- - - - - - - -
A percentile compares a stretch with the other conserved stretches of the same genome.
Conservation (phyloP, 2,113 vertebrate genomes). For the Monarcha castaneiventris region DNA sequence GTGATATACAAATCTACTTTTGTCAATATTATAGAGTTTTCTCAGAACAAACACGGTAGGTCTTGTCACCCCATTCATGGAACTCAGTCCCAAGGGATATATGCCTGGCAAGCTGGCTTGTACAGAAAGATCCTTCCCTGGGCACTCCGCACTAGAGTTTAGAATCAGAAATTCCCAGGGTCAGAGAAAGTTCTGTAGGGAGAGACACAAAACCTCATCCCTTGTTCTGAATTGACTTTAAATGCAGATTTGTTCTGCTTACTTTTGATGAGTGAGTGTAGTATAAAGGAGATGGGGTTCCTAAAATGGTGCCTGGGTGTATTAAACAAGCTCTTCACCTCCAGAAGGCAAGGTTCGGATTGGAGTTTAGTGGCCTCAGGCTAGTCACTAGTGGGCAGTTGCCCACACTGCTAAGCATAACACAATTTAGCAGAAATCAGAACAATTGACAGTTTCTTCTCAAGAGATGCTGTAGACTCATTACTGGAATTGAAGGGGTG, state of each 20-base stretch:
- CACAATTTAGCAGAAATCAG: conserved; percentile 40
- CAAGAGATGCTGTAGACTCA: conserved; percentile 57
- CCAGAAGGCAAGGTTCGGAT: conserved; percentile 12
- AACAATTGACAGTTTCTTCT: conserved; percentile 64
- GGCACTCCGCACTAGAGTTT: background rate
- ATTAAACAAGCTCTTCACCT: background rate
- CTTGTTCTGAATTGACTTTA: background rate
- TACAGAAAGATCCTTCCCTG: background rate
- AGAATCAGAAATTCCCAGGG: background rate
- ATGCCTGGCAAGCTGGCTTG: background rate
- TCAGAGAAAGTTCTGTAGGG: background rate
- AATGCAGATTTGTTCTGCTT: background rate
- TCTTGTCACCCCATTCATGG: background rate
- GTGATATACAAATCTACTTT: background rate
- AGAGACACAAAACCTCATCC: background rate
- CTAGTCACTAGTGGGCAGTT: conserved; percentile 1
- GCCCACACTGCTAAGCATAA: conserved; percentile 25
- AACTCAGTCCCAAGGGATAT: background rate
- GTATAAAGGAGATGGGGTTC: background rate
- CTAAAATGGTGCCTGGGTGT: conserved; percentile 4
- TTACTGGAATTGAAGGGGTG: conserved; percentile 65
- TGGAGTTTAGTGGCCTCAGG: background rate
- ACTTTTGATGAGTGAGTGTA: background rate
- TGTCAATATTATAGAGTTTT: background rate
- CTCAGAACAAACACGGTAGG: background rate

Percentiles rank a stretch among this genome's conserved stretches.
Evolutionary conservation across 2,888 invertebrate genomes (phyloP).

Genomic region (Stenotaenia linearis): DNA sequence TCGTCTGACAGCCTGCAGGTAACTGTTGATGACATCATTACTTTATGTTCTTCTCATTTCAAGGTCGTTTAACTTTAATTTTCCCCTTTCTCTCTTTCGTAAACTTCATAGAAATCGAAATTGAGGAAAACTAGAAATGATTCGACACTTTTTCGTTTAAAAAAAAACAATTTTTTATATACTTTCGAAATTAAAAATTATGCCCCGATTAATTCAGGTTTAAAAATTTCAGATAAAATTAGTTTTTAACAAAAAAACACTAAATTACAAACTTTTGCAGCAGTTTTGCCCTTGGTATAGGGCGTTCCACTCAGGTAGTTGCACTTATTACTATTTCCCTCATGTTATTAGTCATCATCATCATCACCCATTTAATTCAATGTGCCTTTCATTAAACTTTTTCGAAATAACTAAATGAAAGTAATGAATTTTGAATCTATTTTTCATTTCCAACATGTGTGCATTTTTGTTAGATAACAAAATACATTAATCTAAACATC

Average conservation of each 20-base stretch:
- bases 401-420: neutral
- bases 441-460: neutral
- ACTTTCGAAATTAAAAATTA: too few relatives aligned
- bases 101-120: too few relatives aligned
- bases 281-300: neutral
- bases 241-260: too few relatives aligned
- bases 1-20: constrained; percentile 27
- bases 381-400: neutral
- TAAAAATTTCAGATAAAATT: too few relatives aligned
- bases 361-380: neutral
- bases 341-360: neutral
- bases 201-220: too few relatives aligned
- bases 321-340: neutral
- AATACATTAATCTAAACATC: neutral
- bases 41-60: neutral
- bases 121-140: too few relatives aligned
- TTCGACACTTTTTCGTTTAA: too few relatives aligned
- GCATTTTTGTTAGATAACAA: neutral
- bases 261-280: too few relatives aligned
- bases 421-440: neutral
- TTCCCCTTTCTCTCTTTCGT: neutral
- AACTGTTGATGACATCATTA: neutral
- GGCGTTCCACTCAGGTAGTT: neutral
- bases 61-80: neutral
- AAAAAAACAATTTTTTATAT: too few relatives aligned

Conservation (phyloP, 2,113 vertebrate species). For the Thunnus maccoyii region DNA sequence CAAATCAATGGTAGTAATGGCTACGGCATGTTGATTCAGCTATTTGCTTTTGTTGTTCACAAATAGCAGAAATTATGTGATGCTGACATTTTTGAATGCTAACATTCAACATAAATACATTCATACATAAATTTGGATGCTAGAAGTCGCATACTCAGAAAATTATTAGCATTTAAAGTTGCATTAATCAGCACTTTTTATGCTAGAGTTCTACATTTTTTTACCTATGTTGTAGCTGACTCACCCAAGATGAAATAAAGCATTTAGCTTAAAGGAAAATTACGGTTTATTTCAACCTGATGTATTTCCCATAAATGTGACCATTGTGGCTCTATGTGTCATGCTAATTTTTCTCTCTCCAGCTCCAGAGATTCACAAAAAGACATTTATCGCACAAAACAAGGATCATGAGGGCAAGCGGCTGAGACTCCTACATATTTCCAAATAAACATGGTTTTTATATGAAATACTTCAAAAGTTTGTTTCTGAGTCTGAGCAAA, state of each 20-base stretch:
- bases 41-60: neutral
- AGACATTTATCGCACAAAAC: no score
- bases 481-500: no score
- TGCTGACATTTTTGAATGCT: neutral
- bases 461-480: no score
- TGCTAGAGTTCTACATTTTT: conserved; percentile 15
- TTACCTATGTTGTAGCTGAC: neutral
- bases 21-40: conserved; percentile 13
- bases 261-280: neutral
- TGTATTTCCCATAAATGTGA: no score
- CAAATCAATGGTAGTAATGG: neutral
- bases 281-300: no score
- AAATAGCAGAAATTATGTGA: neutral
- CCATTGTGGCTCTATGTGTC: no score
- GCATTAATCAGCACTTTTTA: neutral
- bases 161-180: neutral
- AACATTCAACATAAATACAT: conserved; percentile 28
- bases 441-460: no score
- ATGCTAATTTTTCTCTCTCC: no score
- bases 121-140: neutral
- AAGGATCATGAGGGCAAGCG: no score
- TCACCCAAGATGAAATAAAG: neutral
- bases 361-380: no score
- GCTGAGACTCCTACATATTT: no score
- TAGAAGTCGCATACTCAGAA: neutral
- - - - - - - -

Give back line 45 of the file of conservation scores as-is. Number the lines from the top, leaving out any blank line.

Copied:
- AATACATTAATCTAAACATC: neutral